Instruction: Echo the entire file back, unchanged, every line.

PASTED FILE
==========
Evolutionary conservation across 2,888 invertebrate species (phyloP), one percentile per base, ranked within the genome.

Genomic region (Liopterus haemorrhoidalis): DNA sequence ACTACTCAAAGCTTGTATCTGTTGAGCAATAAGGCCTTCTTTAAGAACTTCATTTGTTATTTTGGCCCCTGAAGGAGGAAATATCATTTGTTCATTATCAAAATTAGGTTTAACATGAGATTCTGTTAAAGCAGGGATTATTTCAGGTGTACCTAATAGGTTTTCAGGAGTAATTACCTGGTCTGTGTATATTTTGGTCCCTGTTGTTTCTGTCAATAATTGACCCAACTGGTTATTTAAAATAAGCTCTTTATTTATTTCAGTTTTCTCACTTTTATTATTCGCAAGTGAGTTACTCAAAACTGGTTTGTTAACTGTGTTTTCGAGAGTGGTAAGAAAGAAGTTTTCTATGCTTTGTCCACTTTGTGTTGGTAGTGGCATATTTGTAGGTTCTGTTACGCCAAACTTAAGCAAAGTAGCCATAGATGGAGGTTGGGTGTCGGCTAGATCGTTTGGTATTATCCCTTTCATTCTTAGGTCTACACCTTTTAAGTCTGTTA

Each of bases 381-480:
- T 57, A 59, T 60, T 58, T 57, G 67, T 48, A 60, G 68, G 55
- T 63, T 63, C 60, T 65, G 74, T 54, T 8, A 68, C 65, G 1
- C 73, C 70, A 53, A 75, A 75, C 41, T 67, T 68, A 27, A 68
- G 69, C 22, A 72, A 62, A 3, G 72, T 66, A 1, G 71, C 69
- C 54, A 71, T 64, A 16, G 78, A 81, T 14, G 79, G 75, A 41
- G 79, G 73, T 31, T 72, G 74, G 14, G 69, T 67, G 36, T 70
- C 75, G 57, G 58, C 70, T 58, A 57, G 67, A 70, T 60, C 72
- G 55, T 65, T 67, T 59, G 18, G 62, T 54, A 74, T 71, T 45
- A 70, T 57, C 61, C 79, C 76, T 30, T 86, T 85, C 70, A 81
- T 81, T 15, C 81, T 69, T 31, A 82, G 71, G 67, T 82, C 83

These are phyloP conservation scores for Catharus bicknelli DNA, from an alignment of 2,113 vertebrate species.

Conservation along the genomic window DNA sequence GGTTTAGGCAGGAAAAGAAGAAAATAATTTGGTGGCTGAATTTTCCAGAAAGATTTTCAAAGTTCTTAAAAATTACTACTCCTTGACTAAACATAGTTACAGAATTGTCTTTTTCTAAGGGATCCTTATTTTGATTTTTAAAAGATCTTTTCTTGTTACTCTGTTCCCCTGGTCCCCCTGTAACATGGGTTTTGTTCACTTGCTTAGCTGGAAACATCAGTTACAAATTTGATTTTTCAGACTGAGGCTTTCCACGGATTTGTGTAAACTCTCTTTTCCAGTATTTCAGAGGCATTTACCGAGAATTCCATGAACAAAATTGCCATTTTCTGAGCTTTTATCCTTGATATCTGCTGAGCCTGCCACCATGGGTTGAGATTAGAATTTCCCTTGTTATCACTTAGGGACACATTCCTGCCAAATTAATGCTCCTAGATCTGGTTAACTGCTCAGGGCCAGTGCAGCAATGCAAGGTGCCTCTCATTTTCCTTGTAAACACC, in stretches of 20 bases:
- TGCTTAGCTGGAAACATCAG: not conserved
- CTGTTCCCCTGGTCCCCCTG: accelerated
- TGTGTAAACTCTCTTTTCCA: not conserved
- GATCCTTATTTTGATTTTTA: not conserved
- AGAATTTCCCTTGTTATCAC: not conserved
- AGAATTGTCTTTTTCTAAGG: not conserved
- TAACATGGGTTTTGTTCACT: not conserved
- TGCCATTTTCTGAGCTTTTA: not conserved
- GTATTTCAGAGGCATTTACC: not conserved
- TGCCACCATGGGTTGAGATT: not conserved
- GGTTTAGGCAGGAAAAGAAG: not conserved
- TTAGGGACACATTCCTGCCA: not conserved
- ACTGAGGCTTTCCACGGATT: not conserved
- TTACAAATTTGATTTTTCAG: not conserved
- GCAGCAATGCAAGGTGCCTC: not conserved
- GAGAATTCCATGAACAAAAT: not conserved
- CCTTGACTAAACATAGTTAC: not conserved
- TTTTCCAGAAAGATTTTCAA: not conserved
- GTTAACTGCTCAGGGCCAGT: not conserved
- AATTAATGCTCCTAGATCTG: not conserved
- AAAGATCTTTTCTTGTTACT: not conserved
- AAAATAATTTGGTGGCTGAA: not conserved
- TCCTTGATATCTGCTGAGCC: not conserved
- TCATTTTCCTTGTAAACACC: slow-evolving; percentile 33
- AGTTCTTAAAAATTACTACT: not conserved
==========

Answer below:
Evolutionary conservation across 2,888 invertebrate species (phyloP), one percentile per base, ranked within the genome.

Genomic region (Liopterus haemorrhoidalis): DNA sequence ACTACTCAAAGCTTGTATCTGTTGAGCAATAAGGCCTTCTTTAAGAACTTCATTTGTTATTTTGGCCCCTGAAGGAGGAAATATCATTTGTTCATTATCAAAATTAGGTTTAACATGAGATTCTGTTAAAGCAGGGATTATTTCAGGTGTACCTAATAGGTTTTCAGGAGTAATTACCTGGTCTGTGTATATTTTGGTCCCTGTTGTTTCTGTCAATAATTGACCCAACTGGTTATTTAAAATAAGCTCTTTATTTATTTCAGTTTTCTCACTTTTATTATTCGCAAGTGAGTTACTCAAAACTGGTTTGTTAACTGTGTTTTCGAGAGTGGTAAGAAAGAAGTTTTCTATGCTTTGTCCACTTTGTGTTGGTAGTGGCATATTTGTAGGTTCTGTTACGCCAAACTTAAGCAAAGTAGCCATAGATGGAGGTTGGGTGTCGGCTAGATCGTTTGGTATTATCCCTTTCATTCTTAGGTCTACACCTTTTAAGTCTGTTA

Each of bases 381-480:
- T 57, A 59, T 60, T 58, T 57, G 67, T 48, A 60, G 68, G 55
- T 63, T 63, C 60, T 65, G 74, T 54, T 8, A 68, C 65, G 1
- C 73, C 70, A 53, A 75, A 75, C 41, T 67, T 68, A 27, A 68
- G 69, C 22, A 72, A 62, A 3, G 72, T 66, A 1, G 71, C 69
- C 54, A 71, T 64, A 16, G 78, A 81, T 14, G 79, G 75, A 41
- G 79, G 73, T 31, T 72, G 74, G 14, G 69, T 67, G 36, T 70
- C 75, G 57, G 58, C 70, T 58, A 57, G 67, A 70, T 60, C 72
- G 55, T 65, T 67, T 59, G 18, G 62, T 54, A 74, T 71, T 45
- A 70, T 57, C 61, C 79, C 76, T 30, T 86, T 85, C 70, A 81
- T 81, T 15, C 81, T 69, T 31, A 82, G 71, G 67, T 82, C 83

These are phyloP conservation scores for Catharus bicknelli DNA, from an alignment of 2,113 vertebrate species.

Conservation along the genomic window DNA sequence GGTTTAGGCAGGAAAAGAAGAAAATAATTTGGTGGCTGAATTTTCCAGAAAGATTTTCAAAGTTCTTAAAAATTACTACTCCTTGACTAAACATAGTTACAGAATTGTCTTTTTCTAAGGGATCCTTATTTTGATTTTTAAAAGATCTTTTCTTGTTACTCTGTTCCCCTGGTCCCCCTGTAACATGGGTTTTGTTCACTTGCTTAGCTGGAAACATCAGTTACAAATTTGATTTTTCAGACTGAGGCTTTCCACGGATTTGTGTAAACTCTCTTTTCCAGTATTTCAGAGGCATTTACCGAGAATTCCATGAACAAAATTGCCATTTTCTGAGCTTTTATCCTTGATATCTGCTGAGCCTGCCACCATGGGTTGAGATTAGAATTTCCCTTGTTATCACTTAGGGACACATTCCTGCCAAATTAATGCTCCTAGATCTGGTTAACTGCTCAGGGCCAGTGCAGCAATGCAAGGTGCCTCTCATTTTCCTTGTAAACACC, in stretches of 20 bases:
- TGCTTAGCTGGAAACATCAG: not conserved
- CTGTTCCCCTGGTCCCCCTG: accelerated
- TGTGTAAACTCTCTTTTCCA: not conserved
- GATCCTTATTTTGATTTTTA: not conserved
- AGAATTTCCCTTGTTATCAC: not conserved
- AGAATTGTCTTTTTCTAAGG: not conserved
- TAACATGGGTTTTGTTCACT: not conserved
- TGCCATTTTCTGAGCTTTTA: not conserved
- GTATTTCAGAGGCATTTACC: not conserved
- TGCCACCATGGGTTGAGATT: not conserved
- GGTTTAGGCAGGAAAAGAAG: not conserved
- TTAGGGACACATTCCTGCCA: not conserved
- ACTGAGGCTTTCCACGGATT: not conserved
- TTACAAATTTGATTTTTCAG: not conserved
- GCAGCAATGCAAGGTGCCTC: not conserved
- GAGAATTCCATGAACAAAAT: not conserved
- CCTTGACTAAACATAGTTAC: not conserved
- TTTTCCAGAAAGATTTTCAA: not conserved
- GTTAACTGCTCAGGGCCAGT: not conserved
- AATTAATGCTCCTAGATCTG: not conserved
- AAAGATCTTTTCTTGTTACT: not conserved
- AAAATAATTTGGTGGCTGAA: not conserved
- TCCTTGATATCTGCTGAGCC: not conserved
- TCATTTTCCTTGTAAACACC: slow-evolving; percentile 33
- AGTTCTTAAAAATTACTACT: not conserved